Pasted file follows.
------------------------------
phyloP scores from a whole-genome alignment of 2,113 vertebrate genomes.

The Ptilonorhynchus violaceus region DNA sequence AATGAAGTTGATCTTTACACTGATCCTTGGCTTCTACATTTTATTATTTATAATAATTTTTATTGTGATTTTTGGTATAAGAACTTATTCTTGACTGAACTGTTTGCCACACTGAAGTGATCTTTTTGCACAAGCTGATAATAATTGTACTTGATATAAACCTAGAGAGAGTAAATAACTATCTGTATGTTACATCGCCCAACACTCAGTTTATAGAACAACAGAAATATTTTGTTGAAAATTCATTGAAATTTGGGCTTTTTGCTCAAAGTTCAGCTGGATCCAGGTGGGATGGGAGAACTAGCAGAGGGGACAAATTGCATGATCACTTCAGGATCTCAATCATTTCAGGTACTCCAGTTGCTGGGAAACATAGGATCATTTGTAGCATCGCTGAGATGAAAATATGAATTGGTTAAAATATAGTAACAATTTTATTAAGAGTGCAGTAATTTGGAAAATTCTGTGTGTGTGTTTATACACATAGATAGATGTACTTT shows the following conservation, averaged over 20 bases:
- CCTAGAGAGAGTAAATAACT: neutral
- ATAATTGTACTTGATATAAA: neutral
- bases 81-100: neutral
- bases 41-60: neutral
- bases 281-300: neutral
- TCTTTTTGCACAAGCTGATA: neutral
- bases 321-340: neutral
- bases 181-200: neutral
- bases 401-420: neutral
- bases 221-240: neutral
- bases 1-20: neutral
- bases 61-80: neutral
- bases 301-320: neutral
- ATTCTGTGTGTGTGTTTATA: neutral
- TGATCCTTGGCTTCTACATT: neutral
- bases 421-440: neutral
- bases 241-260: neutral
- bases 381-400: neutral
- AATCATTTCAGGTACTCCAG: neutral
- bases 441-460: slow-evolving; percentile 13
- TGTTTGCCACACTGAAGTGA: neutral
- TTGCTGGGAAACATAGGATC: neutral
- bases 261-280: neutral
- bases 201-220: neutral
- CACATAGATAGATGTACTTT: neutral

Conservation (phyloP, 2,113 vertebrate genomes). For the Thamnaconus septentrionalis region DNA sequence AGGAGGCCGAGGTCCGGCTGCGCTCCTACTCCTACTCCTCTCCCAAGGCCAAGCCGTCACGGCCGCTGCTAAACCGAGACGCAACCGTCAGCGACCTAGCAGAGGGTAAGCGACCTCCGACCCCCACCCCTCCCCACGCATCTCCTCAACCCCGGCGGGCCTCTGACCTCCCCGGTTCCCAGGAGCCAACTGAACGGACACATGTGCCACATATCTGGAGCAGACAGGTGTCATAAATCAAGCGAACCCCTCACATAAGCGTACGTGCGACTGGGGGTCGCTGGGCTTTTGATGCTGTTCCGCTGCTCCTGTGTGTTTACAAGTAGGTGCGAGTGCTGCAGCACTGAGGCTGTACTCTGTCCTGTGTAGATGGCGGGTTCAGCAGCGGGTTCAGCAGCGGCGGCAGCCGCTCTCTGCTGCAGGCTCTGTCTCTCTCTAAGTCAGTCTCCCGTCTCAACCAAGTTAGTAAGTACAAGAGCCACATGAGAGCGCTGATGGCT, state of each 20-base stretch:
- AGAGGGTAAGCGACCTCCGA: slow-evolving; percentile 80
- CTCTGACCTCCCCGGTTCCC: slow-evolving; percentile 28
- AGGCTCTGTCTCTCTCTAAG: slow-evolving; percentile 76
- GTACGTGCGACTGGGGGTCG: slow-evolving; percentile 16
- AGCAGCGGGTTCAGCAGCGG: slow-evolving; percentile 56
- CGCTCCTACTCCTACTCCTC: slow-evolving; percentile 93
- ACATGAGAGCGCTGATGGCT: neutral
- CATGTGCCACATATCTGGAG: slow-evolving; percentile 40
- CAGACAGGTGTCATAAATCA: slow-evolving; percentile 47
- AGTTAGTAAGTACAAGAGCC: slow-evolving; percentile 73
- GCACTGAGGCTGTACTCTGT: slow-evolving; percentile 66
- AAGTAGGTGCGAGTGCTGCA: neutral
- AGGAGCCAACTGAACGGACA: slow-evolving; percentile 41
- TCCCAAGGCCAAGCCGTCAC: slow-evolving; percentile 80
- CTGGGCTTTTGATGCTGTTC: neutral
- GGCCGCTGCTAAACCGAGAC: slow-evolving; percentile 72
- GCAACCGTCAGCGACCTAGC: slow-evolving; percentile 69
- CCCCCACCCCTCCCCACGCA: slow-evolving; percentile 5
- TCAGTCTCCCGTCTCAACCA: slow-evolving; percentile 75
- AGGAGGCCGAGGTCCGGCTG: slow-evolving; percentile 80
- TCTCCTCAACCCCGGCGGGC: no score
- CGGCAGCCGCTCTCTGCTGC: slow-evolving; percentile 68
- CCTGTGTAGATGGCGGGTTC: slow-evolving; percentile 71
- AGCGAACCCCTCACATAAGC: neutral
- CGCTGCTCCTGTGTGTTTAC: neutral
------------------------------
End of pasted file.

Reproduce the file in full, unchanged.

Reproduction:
phyloP scores from a whole-genome alignment of 2,113 vertebrate genomes.

The Ptilonorhynchus violaceus region DNA sequence AATGAAGTTGATCTTTACACTGATCCTTGGCTTCTACATTTTATTATTTATAATAATTTTTATTGTGATTTTTGGTATAAGAACTTATTCTTGACTGAACTGTTTGCCACACTGAAGTGATCTTTTTGCACAAGCTGATAATAATTGTACTTGATATAAACCTAGAGAGAGTAAATAACTATCTGTATGTTACATCGCCCAACACTCAGTTTATAGAACAACAGAAATATTTTGTTGAAAATTCATTGAAATTTGGGCTTTTTGCTCAAAGTTCAGCTGGATCCAGGTGGGATGGGAGAACTAGCAGAGGGGACAAATTGCATGATCACTTCAGGATCTCAATCATTTCAGGTACTCCAGTTGCTGGGAAACATAGGATCATTTGTAGCATCGCTGAGATGAAAATATGAATTGGTTAAAATATAGTAACAATTTTATTAAGAGTGCAGTAATTTGGAAAATTCTGTGTGTGTGTTTATACACATAGATAGATGTACTTT shows the following conservation, averaged over 20 bases:
- CCTAGAGAGAGTAAATAACT: neutral
- ATAATTGTACTTGATATAAA: neutral
- bases 81-100: neutral
- bases 41-60: neutral
- bases 281-300: neutral
- TCTTTTTGCACAAGCTGATA: neutral
- bases 321-340: neutral
- bases 181-200: neutral
- bases 401-420: neutral
- bases 221-240: neutral
- bases 1-20: neutral
- bases 61-80: neutral
- bases 301-320: neutral
- ATTCTGTGTGTGTGTTTATA: neutral
- TGATCCTTGGCTTCTACATT: neutral
- bases 421-440: neutral
- bases 241-260: neutral
- bases 381-400: neutral
- AATCATTTCAGGTACTCCAG: neutral
- bases 441-460: slow-evolving; percentile 13
- TGTTTGCCACACTGAAGTGA: neutral
- TTGCTGGGAAACATAGGATC: neutral
- bases 261-280: neutral
- bases 201-220: neutral
- CACATAGATAGATGTACTTT: neutral

Conservation (phyloP, 2,113 vertebrate genomes). For the Thamnaconus septentrionalis region DNA sequence AGGAGGCCGAGGTCCGGCTGCGCTCCTACTCCTACTCCTCTCCCAAGGCCAAGCCGTCACGGCCGCTGCTAAACCGAGACGCAACCGTCAGCGACCTAGCAGAGGGTAAGCGACCTCCGACCCCCACCCCTCCCCACGCATCTCCTCAACCCCGGCGGGCCTCTGACCTCCCCGGTTCCCAGGAGCCAACTGAACGGACACATGTGCCACATATCTGGAGCAGACAGGTGTCATAAATCAAGCGAACCCCTCACATAAGCGTACGTGCGACTGGGGGTCGCTGGGCTTTTGATGCTGTTCCGCTGCTCCTGTGTGTTTACAAGTAGGTGCGAGTGCTGCAGCACTGAGGCTGTACTCTGTCCTGTGTAGATGGCGGGTTCAGCAGCGGGTTCAGCAGCGGCGGCAGCCGCTCTCTGCTGCAGGCTCTGTCTCTCTCTAAGTCAGTCTCCCGTCTCAACCAAGTTAGTAAGTACAAGAGCCACATGAGAGCGCTGATGGCT, state of each 20-base stretch:
- AGAGGGTAAGCGACCTCCGA: slow-evolving; percentile 80
- CTCTGACCTCCCCGGTTCCC: slow-evolving; percentile 28
- AGGCTCTGTCTCTCTCTAAG: slow-evolving; percentile 76
- GTACGTGCGACTGGGGGTCG: slow-evolving; percentile 16
- AGCAGCGGGTTCAGCAGCGG: slow-evolving; percentile 56
- CGCTCCTACTCCTACTCCTC: slow-evolving; percentile 93
- ACATGAGAGCGCTGATGGCT: neutral
- CATGTGCCACATATCTGGAG: slow-evolving; percentile 40
- CAGACAGGTGTCATAAATCA: slow-evolving; percentile 47
- AGTTAGTAAGTACAAGAGCC: slow-evolving; percentile 73
- GCACTGAGGCTGTACTCTGT: slow-evolving; percentile 66
- AAGTAGGTGCGAGTGCTGCA: neutral
- AGGAGCCAACTGAACGGACA: slow-evolving; percentile 41
- TCCCAAGGCCAAGCCGTCAC: slow-evolving; percentile 80
- CTGGGCTTTTGATGCTGTTC: neutral
- GGCCGCTGCTAAACCGAGAC: slow-evolving; percentile 72
- GCAACCGTCAGCGACCTAGC: slow-evolving; percentile 69
- CCCCCACCCCTCCCCACGCA: slow-evolving; percentile 5
- TCAGTCTCCCGTCTCAACCA: slow-evolving; percentile 75
- AGGAGGCCGAGGTCCGGCTG: slow-evolving; percentile 80
- TCTCCTCAACCCCGGCGGGC: no score
- CGGCAGCCGCTCTCTGCTGC: slow-evolving; percentile 68
- CCTGTGTAGATGGCGGGTTC: slow-evolving; percentile 71
- AGCGAACCCCTCACATAAGC: neutral
- CGCTGCTCCTGTGTGTTTAC: neutral